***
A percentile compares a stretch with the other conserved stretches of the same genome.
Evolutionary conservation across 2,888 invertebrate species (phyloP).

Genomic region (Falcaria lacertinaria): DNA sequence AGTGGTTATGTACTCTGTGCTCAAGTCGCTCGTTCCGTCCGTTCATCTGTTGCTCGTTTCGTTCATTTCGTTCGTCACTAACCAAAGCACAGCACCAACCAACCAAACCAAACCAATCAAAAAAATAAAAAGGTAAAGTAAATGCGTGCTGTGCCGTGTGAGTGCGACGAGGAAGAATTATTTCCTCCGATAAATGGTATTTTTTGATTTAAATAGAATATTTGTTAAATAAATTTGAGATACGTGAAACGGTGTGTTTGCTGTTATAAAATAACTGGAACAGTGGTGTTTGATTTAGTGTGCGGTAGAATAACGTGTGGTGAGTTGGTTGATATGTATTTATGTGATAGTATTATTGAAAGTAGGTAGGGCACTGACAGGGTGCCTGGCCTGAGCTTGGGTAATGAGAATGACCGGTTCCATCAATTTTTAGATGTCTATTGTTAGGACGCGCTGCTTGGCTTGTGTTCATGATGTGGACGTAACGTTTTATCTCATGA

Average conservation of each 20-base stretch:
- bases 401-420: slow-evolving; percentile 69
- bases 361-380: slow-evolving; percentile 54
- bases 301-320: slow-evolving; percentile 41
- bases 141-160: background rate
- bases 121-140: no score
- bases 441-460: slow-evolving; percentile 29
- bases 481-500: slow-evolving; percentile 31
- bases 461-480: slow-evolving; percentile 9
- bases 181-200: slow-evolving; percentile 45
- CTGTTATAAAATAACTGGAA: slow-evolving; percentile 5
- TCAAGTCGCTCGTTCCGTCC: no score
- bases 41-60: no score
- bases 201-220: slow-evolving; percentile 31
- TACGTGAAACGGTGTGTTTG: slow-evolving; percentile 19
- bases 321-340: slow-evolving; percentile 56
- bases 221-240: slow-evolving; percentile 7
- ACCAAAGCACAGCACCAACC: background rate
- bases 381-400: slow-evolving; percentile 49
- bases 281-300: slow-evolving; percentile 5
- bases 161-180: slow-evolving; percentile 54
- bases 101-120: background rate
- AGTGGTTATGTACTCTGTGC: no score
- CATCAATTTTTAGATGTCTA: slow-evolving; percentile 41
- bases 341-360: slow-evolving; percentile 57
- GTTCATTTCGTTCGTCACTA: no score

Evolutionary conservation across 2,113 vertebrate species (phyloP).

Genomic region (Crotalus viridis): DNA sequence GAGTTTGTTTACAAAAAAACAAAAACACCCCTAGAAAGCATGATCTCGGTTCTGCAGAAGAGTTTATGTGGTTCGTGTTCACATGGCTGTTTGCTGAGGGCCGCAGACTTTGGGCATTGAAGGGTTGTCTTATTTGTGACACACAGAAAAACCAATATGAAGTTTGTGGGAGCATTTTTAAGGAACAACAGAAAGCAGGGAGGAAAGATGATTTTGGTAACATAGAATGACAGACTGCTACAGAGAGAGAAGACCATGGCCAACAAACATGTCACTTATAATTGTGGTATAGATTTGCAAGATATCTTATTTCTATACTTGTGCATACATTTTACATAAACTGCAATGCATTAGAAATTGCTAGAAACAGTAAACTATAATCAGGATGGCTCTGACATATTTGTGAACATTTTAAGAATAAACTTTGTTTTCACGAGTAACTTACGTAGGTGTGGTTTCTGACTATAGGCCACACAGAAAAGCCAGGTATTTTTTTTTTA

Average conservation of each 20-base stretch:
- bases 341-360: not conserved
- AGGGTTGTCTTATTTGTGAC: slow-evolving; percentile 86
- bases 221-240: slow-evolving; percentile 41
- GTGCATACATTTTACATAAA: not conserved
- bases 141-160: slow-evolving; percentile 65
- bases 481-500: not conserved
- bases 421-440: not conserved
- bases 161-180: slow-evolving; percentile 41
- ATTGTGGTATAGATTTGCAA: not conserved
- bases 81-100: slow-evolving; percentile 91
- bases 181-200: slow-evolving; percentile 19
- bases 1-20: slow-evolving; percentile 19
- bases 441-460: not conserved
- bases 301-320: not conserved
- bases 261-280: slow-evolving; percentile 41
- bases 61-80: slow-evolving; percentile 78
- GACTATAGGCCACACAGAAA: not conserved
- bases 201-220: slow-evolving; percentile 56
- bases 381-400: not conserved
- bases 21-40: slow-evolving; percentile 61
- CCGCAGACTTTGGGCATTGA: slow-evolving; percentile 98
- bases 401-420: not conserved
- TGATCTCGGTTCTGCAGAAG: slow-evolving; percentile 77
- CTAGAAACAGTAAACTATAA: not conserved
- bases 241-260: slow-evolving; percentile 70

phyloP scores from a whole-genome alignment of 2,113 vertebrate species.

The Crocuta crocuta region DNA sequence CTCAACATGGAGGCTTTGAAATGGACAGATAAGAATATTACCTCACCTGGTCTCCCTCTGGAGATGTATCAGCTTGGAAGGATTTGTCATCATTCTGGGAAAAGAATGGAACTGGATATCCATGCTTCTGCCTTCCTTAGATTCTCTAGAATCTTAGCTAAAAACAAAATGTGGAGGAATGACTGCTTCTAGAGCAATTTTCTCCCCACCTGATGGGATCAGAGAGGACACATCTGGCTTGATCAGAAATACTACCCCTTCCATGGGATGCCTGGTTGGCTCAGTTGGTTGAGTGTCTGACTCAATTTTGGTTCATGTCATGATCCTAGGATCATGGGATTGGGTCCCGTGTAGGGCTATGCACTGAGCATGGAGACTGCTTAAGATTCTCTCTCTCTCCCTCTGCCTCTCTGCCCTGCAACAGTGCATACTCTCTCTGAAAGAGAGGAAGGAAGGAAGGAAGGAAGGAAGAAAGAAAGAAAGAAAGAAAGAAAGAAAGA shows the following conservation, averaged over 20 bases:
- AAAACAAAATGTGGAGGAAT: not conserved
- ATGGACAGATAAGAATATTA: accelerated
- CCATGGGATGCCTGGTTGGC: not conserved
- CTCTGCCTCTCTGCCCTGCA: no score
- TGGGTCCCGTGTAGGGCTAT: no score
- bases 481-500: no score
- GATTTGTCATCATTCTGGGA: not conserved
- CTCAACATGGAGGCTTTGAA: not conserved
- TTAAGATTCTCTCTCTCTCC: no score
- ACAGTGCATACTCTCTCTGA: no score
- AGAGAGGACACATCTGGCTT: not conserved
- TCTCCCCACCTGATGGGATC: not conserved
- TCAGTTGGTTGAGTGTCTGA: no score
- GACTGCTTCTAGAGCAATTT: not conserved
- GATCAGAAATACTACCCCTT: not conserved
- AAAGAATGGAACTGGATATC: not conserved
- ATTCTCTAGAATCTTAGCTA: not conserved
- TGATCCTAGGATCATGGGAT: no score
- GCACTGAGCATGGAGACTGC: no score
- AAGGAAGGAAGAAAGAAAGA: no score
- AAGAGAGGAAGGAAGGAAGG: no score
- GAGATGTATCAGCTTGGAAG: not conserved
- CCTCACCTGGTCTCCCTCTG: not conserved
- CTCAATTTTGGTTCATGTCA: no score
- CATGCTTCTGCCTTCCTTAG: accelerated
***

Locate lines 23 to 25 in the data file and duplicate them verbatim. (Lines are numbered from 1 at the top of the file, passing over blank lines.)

- bases 281-300: slow-evolving; percentile 5
- bases 161-180: slow-evolving; percentile 54
- bases 101-120: background rate